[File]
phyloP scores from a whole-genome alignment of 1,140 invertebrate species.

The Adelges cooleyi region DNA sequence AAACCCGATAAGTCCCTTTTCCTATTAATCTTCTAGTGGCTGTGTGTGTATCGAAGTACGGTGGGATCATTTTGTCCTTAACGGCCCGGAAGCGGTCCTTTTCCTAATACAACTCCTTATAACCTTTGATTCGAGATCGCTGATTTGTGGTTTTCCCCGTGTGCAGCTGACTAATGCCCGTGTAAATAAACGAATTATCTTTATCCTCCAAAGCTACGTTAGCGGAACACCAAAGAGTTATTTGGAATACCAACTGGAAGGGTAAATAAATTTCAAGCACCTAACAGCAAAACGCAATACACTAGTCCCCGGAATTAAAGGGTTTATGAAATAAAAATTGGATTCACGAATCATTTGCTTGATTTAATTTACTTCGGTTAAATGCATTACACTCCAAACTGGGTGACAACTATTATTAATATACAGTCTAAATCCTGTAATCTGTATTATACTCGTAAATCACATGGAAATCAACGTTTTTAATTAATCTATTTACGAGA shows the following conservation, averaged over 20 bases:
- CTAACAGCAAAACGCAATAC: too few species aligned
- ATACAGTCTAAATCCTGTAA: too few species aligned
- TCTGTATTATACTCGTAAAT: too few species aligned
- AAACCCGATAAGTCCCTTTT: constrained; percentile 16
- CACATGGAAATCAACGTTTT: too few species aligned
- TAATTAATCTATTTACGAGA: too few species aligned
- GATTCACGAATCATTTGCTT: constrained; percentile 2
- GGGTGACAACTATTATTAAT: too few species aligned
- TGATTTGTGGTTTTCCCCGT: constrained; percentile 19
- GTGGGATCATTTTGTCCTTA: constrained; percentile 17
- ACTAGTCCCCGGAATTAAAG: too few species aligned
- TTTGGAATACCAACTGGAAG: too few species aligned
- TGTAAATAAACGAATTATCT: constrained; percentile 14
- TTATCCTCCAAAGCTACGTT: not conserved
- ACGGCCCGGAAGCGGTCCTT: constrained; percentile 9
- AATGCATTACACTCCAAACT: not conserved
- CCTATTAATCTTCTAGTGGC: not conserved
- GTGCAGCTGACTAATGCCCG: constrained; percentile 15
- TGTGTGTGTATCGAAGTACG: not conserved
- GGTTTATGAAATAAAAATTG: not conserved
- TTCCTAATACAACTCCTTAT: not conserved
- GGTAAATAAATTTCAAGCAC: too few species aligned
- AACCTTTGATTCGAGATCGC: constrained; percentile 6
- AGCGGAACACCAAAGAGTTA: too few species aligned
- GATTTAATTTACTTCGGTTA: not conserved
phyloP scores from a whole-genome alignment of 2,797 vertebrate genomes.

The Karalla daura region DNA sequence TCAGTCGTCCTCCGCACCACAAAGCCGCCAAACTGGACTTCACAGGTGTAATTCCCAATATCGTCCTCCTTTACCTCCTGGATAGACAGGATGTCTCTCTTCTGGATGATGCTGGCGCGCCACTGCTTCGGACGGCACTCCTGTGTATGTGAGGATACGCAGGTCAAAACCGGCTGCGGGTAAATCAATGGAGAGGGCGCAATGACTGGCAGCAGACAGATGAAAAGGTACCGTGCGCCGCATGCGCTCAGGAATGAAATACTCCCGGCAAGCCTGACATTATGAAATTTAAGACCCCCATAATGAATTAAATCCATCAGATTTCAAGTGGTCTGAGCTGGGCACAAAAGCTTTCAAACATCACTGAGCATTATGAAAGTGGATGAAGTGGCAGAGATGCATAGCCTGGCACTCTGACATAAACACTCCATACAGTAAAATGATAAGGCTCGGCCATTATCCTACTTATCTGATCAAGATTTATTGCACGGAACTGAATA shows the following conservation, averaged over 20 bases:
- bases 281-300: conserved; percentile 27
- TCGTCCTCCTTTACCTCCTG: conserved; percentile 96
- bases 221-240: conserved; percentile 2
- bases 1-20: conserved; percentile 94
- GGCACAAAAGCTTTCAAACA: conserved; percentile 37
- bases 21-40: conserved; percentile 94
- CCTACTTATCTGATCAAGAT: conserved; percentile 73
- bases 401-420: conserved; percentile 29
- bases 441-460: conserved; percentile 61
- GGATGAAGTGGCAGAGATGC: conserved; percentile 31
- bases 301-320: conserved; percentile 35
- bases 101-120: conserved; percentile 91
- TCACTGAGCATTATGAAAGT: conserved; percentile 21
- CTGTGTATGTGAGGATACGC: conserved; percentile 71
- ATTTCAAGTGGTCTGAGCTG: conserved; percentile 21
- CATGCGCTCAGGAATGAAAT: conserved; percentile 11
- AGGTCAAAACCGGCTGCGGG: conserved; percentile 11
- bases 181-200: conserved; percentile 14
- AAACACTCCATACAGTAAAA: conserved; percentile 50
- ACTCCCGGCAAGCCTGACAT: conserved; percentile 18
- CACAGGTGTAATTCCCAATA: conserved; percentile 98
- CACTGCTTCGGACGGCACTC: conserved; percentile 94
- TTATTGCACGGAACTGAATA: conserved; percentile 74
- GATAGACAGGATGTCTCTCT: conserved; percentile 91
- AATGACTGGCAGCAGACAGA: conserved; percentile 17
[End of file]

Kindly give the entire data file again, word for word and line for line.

phyloP scores from a whole-genome alignment of 1,140 invertebrate species.

The Adelges cooleyi region DNA sequence AAACCCGATAAGTCCCTTTTCCTATTAATCTTCTAGTGGCTGTGTGTGTATCGAAGTACGGTGGGATCATTTTGTCCTTAACGGCCCGGAAGCGGTCCTTTTCCTAATACAACTCCTTATAACCTTTGATTCGAGATCGCTGATTTGTGGTTTTCCCCGTGTGCAGCTGACTAATGCCCGTGTAAATAAACGAATTATCTTTATCCTCCAAAGCTACGTTAGCGGAACACCAAAGAGTTATTTGGAATACCAACTGGAAGGGTAAATAAATTTCAAGCACCTAACAGCAAAACGCAATACACTAGTCCCCGGAATTAAAGGGTTTATGAAATAAAAATTGGATTCACGAATCATTTGCTTGATTTAATTTACTTCGGTTAAATGCATTACACTCCAAACTGGGTGACAACTATTATTAATATACAGTCTAAATCCTGTAATCTGTATTATACTCGTAAATCACATGGAAATCAACGTTTTTAATTAATCTATTTACGAGA shows the following conservation, averaged over 20 bases:
- CTAACAGCAAAACGCAATAC: too few species aligned
- ATACAGTCTAAATCCTGTAA: too few species aligned
- TCTGTATTATACTCGTAAAT: too few species aligned
- AAACCCGATAAGTCCCTTTT: constrained; percentile 16
- CACATGGAAATCAACGTTTT: too few species aligned
- TAATTAATCTATTTACGAGA: too few species aligned
- GATTCACGAATCATTTGCTT: constrained; percentile 2
- GGGTGACAACTATTATTAAT: too few species aligned
- TGATTTGTGGTTTTCCCCGT: constrained; percentile 19
- GTGGGATCATTTTGTCCTTA: constrained; percentile 17
- ACTAGTCCCCGGAATTAAAG: too few species aligned
- TTTGGAATACCAACTGGAAG: too few species aligned
- TGTAAATAAACGAATTATCT: constrained; percentile 14
- TTATCCTCCAAAGCTACGTT: not conserved
- ACGGCCCGGAAGCGGTCCTT: constrained; percentile 9
- AATGCATTACACTCCAAACT: not conserved
- CCTATTAATCTTCTAGTGGC: not conserved
- GTGCAGCTGACTAATGCCCG: constrained; percentile 15
- TGTGTGTGTATCGAAGTACG: not conserved
- GGTTTATGAAATAAAAATTG: not conserved
- TTCCTAATACAACTCCTTAT: not conserved
- GGTAAATAAATTTCAAGCAC: too few species aligned
- AACCTTTGATTCGAGATCGC: constrained; percentile 6
- AGCGGAACACCAAAGAGTTA: too few species aligned
- GATTTAATTTACTTCGGTTA: not conserved
phyloP scores from a whole-genome alignment of 2,797 vertebrate genomes.

The Karalla daura region DNA sequence TCAGTCGTCCTCCGCACCACAAAGCCGCCAAACTGGACTTCACAGGTGTAATTCCCAATATCGTCCTCCTTTACCTCCTGGATAGACAGGATGTCTCTCTTCTGGATGATGCTGGCGCGCCACTGCTTCGGACGGCACTCCTGTGTATGTGAGGATACGCAGGTCAAAACCGGCTGCGGGTAAATCAATGGAGAGGGCGCAATGACTGGCAGCAGACAGATGAAAAGGTACCGTGCGCCGCATGCGCTCAGGAATGAAATACTCCCGGCAAGCCTGACATTATGAAATTTAAGACCCCCATAATGAATTAAATCCATCAGATTTCAAGTGGTCTGAGCTGGGCACAAAAGCTTTCAAACATCACTGAGCATTATGAAAGTGGATGAAGTGGCAGAGATGCATAGCCTGGCACTCTGACATAAACACTCCATACAGTAAAATGATAAGGCTCGGCCATTATCCTACTTATCTGATCAAGATTTATTGCACGGAACTGAATA shows the following conservation, averaged over 20 bases:
- bases 281-300: conserved; percentile 27
- TCGTCCTCCTTTACCTCCTG: conserved; percentile 96
- bases 221-240: conserved; percentile 2
- bases 1-20: conserved; percentile 94
- GGCACAAAAGCTTTCAAACA: conserved; percentile 37
- bases 21-40: conserved; percentile 94
- CCTACTTATCTGATCAAGAT: conserved; percentile 73
- bases 401-420: conserved; percentile 29
- bases 441-460: conserved; percentile 61
- GGATGAAGTGGCAGAGATGC: conserved; percentile 31
- bases 301-320: conserved; percentile 35
- bases 101-120: conserved; percentile 91
- TCACTGAGCATTATGAAAGT: conserved; percentile 21
- CTGTGTATGTGAGGATACGC: conserved; percentile 71
- ATTTCAAGTGGTCTGAGCTG: conserved; percentile 21
- CATGCGCTCAGGAATGAAAT: conserved; percentile 11
- AGGTCAAAACCGGCTGCGGG: conserved; percentile 11
- bases 181-200: conserved; percentile 14
- AAACACTCCATACAGTAAAA: conserved; percentile 50
- ACTCCCGGCAAGCCTGACAT: conserved; percentile 18
- CACAGGTGTAATTCCCAATA: conserved; percentile 98
- CACTGCTTCGGACGGCACTC: conserved; percentile 94
- TTATTGCACGGAACTGAATA: conserved; percentile 74
- GATAGACAGGATGTCTCTCT: conserved; percentile 91
- AATGACTGGCAGCAGACAGA: conserved; percentile 17